An estimated 100 trillion microorganisms representing more than 500 different species inhabit every normal, healthy bowel. Gut-dwelling bacteria keep pathogens in check, aid digestion and nutrient absorption, and contribute to immune function.
Caring for Refugees in Greece
At the beginning of 2016 I had no idea what was in store for me, but I was looking forward to a personal retreat on the Greek island of Paros; a graduation gift to myself after 22 years of motherhood, and four-plus years of Chinese medicine school.
Integrative Cardiology: The Heart of TCM & Western Medicine
Patient centered therapy is a growing trend in hospitals that are expanding to boutique services.
Toxicity & Kids: The Importance of Environmental Intake
The old adage is true that children are not little adults. Traditional Chinese medicine (TCM) has long known that the physiology of children is unique, as are the diseases that plague them.
NSAIDs No Better Than Placebo for Spine Pain
A meta-analysis of randomized, placebo-controlled trials comparing the efficacy and safety of NSAIDs with placebo for spinal pain concludes that among 6,065 spine pain patients, "NSAIDs reduced pain and disability, but provided clinically unimportant effects over placebo."
Treating LBP the Right Way: Think Natural
An updated clinical practice guideline from the American College of Physicians (ACP) recommends spinal manipulation and other non-invasive, non-drug therapies as first options for acute, subacute and chronic low back pain, rather than pain medications, as stipulated in the original 2007 guideline.
Insomnia Treatment Based on the Yu Theory
In recent years, acupuncture has risen in popularity as a form of alternative or supplemental medicine for the treatment of many different types of disorders.
March, 2012, Vol. 12, Issue 03
Trying to Get Something From Nothing
By Keith Eric Grant, PhD, NCTMB
"Sometimes nothing can be a real cool hand" – Paul Newman in the movie, "Cool Hand Luke."
You are going to be hearing more and more about evidence-based massage therapy (EBMT). Partly, this reflects a current trend in health care to re-evaluate treatment and to determine what has a sound basis for use and what doesn't. One example of this is the Institute of Medicine report, "Evidence-Based Medicine and the Changing Nature of Healthcare."
A second factor is the existence of the Massage Therapy Foundation (MTF), which has goals of making those in the profession aware of research, promoting research literacy and integrating research with practice. I would count the forthcoming book on such integration by Dryden and Moyer as among the efforts facilitated by the MTF.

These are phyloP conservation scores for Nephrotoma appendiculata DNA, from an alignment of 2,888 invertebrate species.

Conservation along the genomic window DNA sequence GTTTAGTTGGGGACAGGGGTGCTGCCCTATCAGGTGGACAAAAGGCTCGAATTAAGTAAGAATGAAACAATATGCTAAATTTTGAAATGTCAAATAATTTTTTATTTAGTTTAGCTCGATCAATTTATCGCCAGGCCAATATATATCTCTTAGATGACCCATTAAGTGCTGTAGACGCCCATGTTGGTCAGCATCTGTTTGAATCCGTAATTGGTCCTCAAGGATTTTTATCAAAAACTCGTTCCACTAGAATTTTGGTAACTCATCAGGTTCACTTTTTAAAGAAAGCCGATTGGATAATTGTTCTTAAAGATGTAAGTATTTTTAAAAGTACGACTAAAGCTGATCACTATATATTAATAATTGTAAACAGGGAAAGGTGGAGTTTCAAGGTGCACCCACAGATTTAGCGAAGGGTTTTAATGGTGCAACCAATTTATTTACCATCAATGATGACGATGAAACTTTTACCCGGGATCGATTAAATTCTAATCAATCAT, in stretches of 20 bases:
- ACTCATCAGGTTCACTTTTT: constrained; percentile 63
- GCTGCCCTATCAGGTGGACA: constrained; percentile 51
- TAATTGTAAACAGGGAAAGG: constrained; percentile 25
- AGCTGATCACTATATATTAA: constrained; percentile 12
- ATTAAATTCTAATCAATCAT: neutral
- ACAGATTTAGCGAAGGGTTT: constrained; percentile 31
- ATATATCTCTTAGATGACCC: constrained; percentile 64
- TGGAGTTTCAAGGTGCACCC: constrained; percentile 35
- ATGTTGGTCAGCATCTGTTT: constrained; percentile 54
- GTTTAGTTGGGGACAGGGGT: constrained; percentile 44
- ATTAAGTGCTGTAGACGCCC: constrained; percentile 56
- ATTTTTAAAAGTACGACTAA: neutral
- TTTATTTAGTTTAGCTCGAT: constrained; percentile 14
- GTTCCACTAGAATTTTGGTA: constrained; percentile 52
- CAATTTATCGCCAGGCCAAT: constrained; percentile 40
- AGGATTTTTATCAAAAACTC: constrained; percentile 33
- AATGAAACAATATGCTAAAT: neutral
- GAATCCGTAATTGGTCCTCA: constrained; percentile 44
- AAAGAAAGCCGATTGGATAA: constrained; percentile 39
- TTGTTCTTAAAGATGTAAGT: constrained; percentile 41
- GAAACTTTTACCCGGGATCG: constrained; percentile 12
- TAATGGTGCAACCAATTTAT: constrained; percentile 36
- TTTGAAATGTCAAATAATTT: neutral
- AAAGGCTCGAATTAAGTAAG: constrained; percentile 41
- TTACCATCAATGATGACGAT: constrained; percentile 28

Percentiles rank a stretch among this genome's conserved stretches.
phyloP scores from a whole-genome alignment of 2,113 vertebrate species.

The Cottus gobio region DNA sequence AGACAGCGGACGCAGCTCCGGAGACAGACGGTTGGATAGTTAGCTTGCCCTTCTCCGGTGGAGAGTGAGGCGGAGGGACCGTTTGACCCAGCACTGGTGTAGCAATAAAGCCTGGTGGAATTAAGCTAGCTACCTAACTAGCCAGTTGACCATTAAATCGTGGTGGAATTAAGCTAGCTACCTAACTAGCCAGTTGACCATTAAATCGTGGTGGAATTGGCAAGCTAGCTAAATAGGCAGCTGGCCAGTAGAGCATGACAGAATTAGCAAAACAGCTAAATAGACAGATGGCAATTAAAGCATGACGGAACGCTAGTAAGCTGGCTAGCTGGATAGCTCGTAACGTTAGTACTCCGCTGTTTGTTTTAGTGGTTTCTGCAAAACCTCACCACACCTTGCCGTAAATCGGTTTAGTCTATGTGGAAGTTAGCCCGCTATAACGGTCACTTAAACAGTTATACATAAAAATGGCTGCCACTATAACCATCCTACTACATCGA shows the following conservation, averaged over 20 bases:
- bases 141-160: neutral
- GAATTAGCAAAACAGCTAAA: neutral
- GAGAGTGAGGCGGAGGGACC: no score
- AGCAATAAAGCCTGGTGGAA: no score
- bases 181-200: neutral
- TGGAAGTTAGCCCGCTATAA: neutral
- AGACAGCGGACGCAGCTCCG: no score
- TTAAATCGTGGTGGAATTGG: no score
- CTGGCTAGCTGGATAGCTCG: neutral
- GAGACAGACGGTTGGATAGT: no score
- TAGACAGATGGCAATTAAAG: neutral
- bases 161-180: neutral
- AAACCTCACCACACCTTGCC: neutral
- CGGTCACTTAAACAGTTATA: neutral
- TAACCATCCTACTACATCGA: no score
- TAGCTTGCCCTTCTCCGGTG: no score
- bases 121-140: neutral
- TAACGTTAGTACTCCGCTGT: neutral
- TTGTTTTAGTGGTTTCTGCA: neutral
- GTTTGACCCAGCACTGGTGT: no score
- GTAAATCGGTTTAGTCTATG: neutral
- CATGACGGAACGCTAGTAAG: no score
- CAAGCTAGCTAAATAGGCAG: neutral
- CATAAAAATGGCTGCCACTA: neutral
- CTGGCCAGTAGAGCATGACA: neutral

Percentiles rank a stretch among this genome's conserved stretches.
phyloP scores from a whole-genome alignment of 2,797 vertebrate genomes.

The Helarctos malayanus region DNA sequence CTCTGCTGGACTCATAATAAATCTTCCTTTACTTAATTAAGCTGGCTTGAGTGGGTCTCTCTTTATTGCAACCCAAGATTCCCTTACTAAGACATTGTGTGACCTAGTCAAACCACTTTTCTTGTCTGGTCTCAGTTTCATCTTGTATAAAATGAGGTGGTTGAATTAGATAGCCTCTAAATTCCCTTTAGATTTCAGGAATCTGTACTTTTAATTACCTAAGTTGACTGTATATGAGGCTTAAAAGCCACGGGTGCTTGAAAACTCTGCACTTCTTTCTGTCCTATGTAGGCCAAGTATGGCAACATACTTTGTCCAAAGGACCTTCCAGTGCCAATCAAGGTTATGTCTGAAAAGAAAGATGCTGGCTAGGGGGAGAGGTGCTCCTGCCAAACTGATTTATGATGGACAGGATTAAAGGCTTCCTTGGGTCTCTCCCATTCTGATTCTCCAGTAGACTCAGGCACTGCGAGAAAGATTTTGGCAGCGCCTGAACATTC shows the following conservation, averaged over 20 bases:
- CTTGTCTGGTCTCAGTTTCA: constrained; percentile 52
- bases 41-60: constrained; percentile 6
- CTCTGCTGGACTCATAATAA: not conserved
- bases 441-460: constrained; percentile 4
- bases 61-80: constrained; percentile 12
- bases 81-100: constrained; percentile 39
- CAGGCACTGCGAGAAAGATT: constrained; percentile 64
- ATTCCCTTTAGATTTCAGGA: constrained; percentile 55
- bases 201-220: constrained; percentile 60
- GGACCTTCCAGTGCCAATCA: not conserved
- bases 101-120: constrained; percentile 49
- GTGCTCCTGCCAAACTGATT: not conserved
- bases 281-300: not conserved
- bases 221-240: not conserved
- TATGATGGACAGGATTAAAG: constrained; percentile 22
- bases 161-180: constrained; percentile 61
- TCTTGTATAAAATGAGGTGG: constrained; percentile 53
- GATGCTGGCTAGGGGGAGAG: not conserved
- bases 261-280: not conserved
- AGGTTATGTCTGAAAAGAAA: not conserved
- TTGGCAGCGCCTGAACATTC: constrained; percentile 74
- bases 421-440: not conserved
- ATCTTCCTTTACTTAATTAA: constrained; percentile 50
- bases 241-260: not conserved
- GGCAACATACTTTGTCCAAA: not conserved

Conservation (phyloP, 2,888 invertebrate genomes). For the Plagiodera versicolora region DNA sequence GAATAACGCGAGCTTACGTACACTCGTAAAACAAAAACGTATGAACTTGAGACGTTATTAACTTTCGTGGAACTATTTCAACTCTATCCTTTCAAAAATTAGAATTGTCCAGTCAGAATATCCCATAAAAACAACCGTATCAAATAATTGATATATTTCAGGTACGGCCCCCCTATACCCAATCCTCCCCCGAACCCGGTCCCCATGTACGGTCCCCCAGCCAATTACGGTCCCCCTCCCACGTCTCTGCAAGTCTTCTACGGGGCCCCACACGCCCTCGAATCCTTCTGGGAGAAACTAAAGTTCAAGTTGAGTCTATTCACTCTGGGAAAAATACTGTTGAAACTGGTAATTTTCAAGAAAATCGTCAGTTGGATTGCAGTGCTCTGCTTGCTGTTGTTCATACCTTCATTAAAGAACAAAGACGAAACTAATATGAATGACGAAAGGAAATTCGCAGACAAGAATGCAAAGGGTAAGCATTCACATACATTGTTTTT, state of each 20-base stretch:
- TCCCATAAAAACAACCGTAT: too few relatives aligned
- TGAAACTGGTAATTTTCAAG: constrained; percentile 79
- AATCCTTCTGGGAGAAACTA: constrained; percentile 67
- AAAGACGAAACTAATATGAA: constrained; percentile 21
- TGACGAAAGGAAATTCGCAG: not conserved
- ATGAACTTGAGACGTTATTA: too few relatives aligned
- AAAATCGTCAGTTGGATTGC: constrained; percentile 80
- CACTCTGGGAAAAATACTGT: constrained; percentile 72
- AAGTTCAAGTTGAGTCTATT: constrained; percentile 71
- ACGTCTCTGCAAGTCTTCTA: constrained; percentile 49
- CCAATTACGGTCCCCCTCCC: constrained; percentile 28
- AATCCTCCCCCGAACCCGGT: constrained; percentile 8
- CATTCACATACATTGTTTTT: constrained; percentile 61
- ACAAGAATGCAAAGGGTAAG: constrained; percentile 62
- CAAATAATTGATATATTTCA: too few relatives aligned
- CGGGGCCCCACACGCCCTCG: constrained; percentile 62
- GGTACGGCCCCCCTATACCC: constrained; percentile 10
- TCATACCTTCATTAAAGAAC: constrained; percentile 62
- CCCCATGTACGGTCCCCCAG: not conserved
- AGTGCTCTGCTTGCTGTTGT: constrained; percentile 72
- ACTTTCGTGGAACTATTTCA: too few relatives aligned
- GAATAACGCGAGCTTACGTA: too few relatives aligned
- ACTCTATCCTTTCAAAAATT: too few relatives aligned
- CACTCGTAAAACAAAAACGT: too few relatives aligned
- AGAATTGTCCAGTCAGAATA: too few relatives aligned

A third factor is massage therapy now being regulated by the majority of states, combined with the legal presumption that such regulation is done for the protection of the public. If we consider that training is necessary for safe practice, the presumption of public protection can only be fulfilled when state-mandated training is based upon a solid foundation of objectively validated knowledge.
A final factor is the modern technology embodied in an interactive web. Communication without regard to physical proximity is facilitating extensive discussions among those both with a stake in massage therapy and with backgrounds in research and statistics. Alice Sanvito discusses evidence-based massage on her web site and provides a number of links there to additional resources. I like the definition she gives for EBMT.
Evidenced based massage therapy is massage therapy founded on ideas and principles supported by evidence. Many of the claims made and practices used by massage therapists are founded on tradition rather than evidence. Since there is not yet a large body of knowledge documenting the physiology of and effects of massage therapy, if we were only able to make statements strictly on the basis of scientific studies, we would be severely limited indeed. Some people prefer the term "evidence informed practice" as more accurate. An evidence informed practice takes into consideration scientific evidence, clinical experience and careful observation.